Ethics Quiz: The Image-Shattering Werewolf Novel

werewolf transformation

I was going to include this in the Morning Warm-Up, which was already weird, but then realized that I wasn’t sure what the ethics verdict should be. Thus it became an ethics quiz.

Which American novelist would seem like the most unlikely to author a werewolf story? I wouldn’t put him at the top of my list, but John Steinbeck, a Nobel laureate known for somber Depression-era literary classics, would certainly be in the top ten. Yet the lionized author of “Of Mice and Men,” “The Grapes of Wrath,” “Cannery Row” and “Travels With Charley” did write a werewolf novel, in 1930, when he was a struggling writer. Completed under the pseudonym of Peter Pym, “Murder at Full Moon” was never published. A single copy sits in an archive in Texas, including drawings by Steinbeck himself.

Gavin Jones, scholar of American literature at Stanford University, has read the book, and pronounced it fascinating, complete and publishable. The agents for Steinbeck’s estate, however, have so far rejected his entreaties. “It’s a potboiler, but it’s also the caldron of central themes we see throughout Steinbeck’s later work,” Jones insists, and argues that the public should be able to read it. The author’s literary agents, the guardians of Steinbeck’s legacy, demur, saying,

“Steinbeck wrote ‘Murder at Full Moon’ under a pseudonym, and once he became an established author, he did not choose to seek publication of this work. There are several other works written by Steinbeck that have been posthumously published, with his directions and the careful consideration of the Estate. As longtime agents for Steinbeck and the Estate, we do not exploit works that the author did not wish to be published.”

Jones retorts that the use of a pen name did not mean Steinbeck had not wanted the book to see the light of day. (Stephen King, who has written about werewolves and is proud of it, authored several books under the pseudonym “Richard Bachman.”) Jones also notes that Steinbeck did not get rid of the manuscript, something he had done with other unpublished works. “He didn’t destroy ‘Murder at Full Moon,’” he said. Why not, if he was determined to keep it from the public’s eyes?

The question of the author’s intent is always near the heart of these controversies. In the case of “Go Set A Watchman,” the sequel to “To Kill A Mockingbird,” a greedy estate seemingly overruled (or bullied) an old and declining Harper Lee to veto her earlier intention not to allow the inferior novel to mar her classic. Usually estates try to block posthumous publications of discovered works, in the interest of protecting the author’s reputation. But is that reasonable or necessary? Even if “Murder at Full Moon” is total junk, would anyone have a lower opinion of the John Steinbeck who wrote his classics? And if the horror novel turned out to be a hoot, wouldn’t that make Steinbeck more interesting, rather than less? A decent movie version might even send young readers who never heard of him to “Of Mice and Men.”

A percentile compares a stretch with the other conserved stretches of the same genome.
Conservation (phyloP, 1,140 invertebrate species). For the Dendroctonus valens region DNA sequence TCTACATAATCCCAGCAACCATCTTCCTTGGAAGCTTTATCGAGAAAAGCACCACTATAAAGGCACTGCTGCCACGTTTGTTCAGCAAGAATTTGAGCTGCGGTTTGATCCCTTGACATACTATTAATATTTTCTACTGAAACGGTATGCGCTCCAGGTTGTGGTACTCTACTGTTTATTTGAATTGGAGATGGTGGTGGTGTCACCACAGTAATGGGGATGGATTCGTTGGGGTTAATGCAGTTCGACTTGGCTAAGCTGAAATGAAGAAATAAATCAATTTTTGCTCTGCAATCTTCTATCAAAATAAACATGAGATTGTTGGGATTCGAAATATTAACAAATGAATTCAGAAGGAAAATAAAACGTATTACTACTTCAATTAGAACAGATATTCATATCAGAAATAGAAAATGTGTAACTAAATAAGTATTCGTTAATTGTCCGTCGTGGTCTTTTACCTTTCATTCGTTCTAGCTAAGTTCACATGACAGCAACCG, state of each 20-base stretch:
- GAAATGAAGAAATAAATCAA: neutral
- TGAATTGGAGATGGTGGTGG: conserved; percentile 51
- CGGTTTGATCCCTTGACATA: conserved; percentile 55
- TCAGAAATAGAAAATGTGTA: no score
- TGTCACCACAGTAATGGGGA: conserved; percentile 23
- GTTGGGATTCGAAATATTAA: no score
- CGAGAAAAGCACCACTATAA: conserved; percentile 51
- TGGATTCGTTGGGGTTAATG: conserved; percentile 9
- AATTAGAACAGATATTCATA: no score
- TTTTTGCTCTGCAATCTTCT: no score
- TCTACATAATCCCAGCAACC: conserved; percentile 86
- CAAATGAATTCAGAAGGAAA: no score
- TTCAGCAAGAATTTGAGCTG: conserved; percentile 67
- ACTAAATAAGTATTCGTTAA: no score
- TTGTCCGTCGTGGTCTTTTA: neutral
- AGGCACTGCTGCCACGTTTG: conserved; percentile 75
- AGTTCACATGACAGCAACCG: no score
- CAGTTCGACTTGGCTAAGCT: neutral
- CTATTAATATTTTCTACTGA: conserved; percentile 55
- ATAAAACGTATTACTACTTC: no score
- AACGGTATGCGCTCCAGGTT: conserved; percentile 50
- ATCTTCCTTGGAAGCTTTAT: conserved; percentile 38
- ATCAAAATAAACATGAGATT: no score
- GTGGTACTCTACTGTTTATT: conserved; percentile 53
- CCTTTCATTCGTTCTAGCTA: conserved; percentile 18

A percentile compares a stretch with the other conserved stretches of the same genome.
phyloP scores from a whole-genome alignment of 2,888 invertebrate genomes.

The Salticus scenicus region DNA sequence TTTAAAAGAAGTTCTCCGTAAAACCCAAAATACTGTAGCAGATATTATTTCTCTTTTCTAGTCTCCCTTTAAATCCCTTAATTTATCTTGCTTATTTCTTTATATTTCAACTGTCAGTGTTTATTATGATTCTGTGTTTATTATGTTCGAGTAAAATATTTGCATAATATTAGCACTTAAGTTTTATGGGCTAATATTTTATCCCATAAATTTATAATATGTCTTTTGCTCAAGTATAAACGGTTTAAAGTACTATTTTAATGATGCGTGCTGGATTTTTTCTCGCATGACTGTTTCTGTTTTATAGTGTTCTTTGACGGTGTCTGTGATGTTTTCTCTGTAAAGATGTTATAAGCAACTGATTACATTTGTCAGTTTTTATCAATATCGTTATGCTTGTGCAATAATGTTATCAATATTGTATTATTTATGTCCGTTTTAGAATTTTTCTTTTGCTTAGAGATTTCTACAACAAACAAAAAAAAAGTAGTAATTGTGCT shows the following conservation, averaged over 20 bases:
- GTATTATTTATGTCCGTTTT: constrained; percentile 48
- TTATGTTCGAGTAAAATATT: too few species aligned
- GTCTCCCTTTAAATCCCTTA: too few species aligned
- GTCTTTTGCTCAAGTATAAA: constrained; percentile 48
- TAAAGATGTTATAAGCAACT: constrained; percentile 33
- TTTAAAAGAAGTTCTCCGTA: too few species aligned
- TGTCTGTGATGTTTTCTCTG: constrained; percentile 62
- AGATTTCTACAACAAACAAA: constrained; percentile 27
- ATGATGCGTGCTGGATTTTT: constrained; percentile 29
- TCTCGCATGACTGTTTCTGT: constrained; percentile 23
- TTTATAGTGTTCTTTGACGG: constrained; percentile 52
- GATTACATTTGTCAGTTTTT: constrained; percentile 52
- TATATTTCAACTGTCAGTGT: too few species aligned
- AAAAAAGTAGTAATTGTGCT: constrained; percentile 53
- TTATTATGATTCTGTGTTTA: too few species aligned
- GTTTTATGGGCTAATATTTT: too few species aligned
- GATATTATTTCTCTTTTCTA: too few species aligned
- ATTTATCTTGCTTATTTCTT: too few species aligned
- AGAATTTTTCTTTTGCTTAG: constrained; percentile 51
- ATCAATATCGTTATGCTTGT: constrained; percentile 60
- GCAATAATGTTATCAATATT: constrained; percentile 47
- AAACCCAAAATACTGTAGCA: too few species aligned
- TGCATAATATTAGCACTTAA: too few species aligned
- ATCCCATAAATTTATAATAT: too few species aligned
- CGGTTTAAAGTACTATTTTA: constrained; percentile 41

Your Ethics Alarms Ethics Quiz of the Day is…

Would it be ethical to publish Steinbeck’s werewolf novel?

14 thoughts on “Ethics Quiz: The Image-Shattering Werewolf Novel

  1. Several volumes of J.R.R. Tolkien’s “Unfinished Tales” have been published, all edited by his son Christopher Tolkien. And Jane Austen’s unfinished early works (including at least some of her juvenilia) have been published (the Amazon Original movie “Love and Friendship” is based upon her unpublished “Lady Susan”, and her juvenilia “History of England” makes an appearance in one film version of “Mansfield Park.”). So an early work of John Steibeck would certainly have distinguished company! Only if his literary estate can be persuaded to cooperate, though.

    • Yes, it sometimes seems as though Tolkien wrote more after his death than before.

      Which also brings to mind Robert Howard, creator of Conan, who died at an early age. A huge number of Conan books have been written, starting I believe after L. Sprague deCamp completed and published a number of his unfinished manuscripts.
      There are boxes one can check off as a fantasy author, like writing a Lost World novel. Writing a Conan novel is another such box.

  2. Assuming it is true that he had other unpublished works that he destroyed, I don’t see why it wouldn’t be.

    Even as a novice writer, I would bet that a werewolf novel by Steinbeck is likely to be better than a lot of the werewolf books that come out every year.

    The urban fantasy genre these days is chock full of books featuring vampires, werewolves and other shape-changers, other varieties of undead, fae, magic users and who knows what else. I am fixing to go to a convention featuring, among other authors, one of Bram Stoker’s descendants who has been writing books continuing the story of Dracula.

    An actual novel by John Steinbeck would stand out from the crowd. I would probably read it (and sell it).

    So why not?

  3. Yes, it would be ethical, but then I think that protecting the reputation of a dead classic author is not particularly worthy. I side with Cromwell “Warts and all!” and Tacitus “nihil humanum alieno me puto” although ‘humanum’ is maybe not the right word in this context.

    And besides, what would lit crit academia do without trivia to make careers from?

  4. I’d say yes, it’s ethical to publish… but also ethical to deny publication.
    I rather distrust the whole “maintaining the author’s reputation” thing, but I do understand it. I’m just reminded that the same guy who wrote King Lear and Hamlet also wrote Henry VIII and Pericles.